The Flick Chicks

Judy Thorburn's Movie Reviews

How To Train Your Dragon

Submit to DeliciousSubmit to DiggSubmit to FacebookSubmit to Google BookmarksSubmit to StumbleuponSubmit to TechnoratiSubmit to TwitterSubmit to LinkedIn

Chick-O-Meter-yellow-smChick-O-Meter-yellow-smChick-O-Meter-yellow-smChick-O-Meter-yellow-smChick-O-Meter-grey-sm Judy Thorburn

Las Vegas Round The Clock -
The Women's Film Critic Circle -
Email: This email address is being protected from spambots. You need JavaScript enabled to view it.




How To Train Your Dragon

Who knew that fire spewing dragons could be so adorable?  Leave it to the magic of movie making wizards, who have audiences of all ages  falling in love with one particular dragon in Dreamwork's newest animated flick, How to Train Your Dragon. which lends a different prospective on these beastly creatures. As the lead character in this fantasy adventure exclaims, “Everything we know about dragons is wrong”,  and he proceeds to show us why.    

Dreamworks  Animation studios, the same film company that brought us Shrek, Madagascar, Monsters vs. Aliens and Kung Fu Panda, has yet another winner with the family friendly  How To Train Your Dragon, a charming, thoroughly engaging film presented in eye popping 3D.

Jay Baruchel, the skinny Canadian actor who stars in the recently released comedy, She's Out of My League, aptly lends his voice to the lead character that  is destined to be a hero. Based on the best selling children's book by Cressida Cowell, the story, set in ancient times, takes place in a Nordic village on the island of Berk and centers around a young teenage Viking named Hiccup (Baruchel), the scrawny, timid son of  the  village's tribal leader Stoick the Vast (perfectly cast Gerard Butler), a  big, brawny, thick bearded warrior who leads his men in battle against ongoing attacks by flying, flame spewing dragons and would like to kill them all.  Hiccup, a far cry from his father, is lean but definitely not mean. Although brainy, he has trouble living up to the macho expectations of his father.  Hiccup wants to be a dragon slayer to make his dad proud, but works as an apprentice to Globber,  the village blacksmith, (Late Late Show talk show host/comedian Craig Ferguson), who has lost an arm and a leg in battle with the dragons.

Everything in Hiccups world begins to change when he comes across a wounded dragon, who has lost half of his tail wing as the result of a sling shot attempt to slay the most fearsome and illusive dragon of them all, the one the viullagers have named Night Fury.  Instead of killing the sleek, black beast, Hiccup builds him a prosthetic wing to replace the lost one. He eventually gains his trust, develops a bond with the dragon he nicknames Toothless, is allowed to mount his back and soar through the skies, and soon realizes that dragons are misunderstood and not what they seem.  Keeping his relationship with his new dragon pet and his whereabouts a secret is not an easy task and it becomes harder after Hiccup is enrolled in Dragon Training where he meets up with several other wannabee teen warriors, Snotlout (Jonah Hill), Fishlegs (Christopher Mintz-Plass), Ruffnutt (SNL's Kristin Wiig), Tuffnut ( J.T. Miller) and tough and fearless babe, Astrid (Ugly Betty's America Ferrera) who, of course is the love interest. During interactions with the captured dragons, Hiccup uses the knowledge and peaceful ways he learned by playing with Toothless to tame the creatures. Suddenly, after being regarded as a wimp and misfit, he is turned into a local celebrity...until his secret is revealed.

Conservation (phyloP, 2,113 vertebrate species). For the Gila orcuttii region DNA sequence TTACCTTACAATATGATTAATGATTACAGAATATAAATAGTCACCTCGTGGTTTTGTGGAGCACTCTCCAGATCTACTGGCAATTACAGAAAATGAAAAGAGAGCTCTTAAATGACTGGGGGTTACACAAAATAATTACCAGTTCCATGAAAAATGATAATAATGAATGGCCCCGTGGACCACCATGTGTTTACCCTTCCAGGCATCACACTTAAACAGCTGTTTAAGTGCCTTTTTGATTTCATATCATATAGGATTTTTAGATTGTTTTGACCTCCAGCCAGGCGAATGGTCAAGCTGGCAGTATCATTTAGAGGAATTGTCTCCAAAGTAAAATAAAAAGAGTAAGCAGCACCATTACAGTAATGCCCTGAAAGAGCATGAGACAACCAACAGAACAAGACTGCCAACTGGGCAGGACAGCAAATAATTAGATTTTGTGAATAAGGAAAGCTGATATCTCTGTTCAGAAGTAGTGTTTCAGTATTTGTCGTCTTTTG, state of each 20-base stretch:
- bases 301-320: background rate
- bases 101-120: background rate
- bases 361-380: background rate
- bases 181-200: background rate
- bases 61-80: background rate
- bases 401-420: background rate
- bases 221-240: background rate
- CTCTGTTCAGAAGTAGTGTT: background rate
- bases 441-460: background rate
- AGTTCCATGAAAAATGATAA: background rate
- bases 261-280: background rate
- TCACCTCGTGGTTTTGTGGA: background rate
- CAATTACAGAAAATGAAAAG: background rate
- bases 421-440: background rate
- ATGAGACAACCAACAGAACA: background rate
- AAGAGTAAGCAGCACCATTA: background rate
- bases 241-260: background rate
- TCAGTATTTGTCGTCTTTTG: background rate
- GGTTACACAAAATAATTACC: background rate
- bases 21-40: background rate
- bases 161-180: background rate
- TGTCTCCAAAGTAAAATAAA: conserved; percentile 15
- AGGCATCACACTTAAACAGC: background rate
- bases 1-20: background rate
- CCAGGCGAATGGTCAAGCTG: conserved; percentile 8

Everything about this film is a joy to behold. The vocal characterizations are terrific with both Butler and Ferguson taking full advantage of their Scottish accents by laying it on thick. Visually speaking, the film is a dazzler.  There are exciting action scenes, spectacular flying sequences (reminiscent of Avatar) and I was especially taken by the adorable characteristics of the animated dragon that really steals your heart.   How could you not fall for this cuddly creature with a face that looks more like a big kitty with its huge eyes and occasional purring than a ferocious, flame spewing, killer beast.  That is,  until he opens his mouth to roar and display some major teeth that can rip you apart.

The writer/director team of Chris Sanders and Dean DeBlois, who did the similar "Lilo & Stitch” deliver a heartfelt gem. While the central focus is a boy and his dragon, as the story unfolds there are also insightful messages about father/son relationships, the importance of brain over brawn and  preconceived notions about those we fear. So, not only is How To Train Your Dragon a touching, entertaining tale that is great to look at, it offers more than meets the eye.

You are here: Home Judy Thorburn How To Train Your Dragon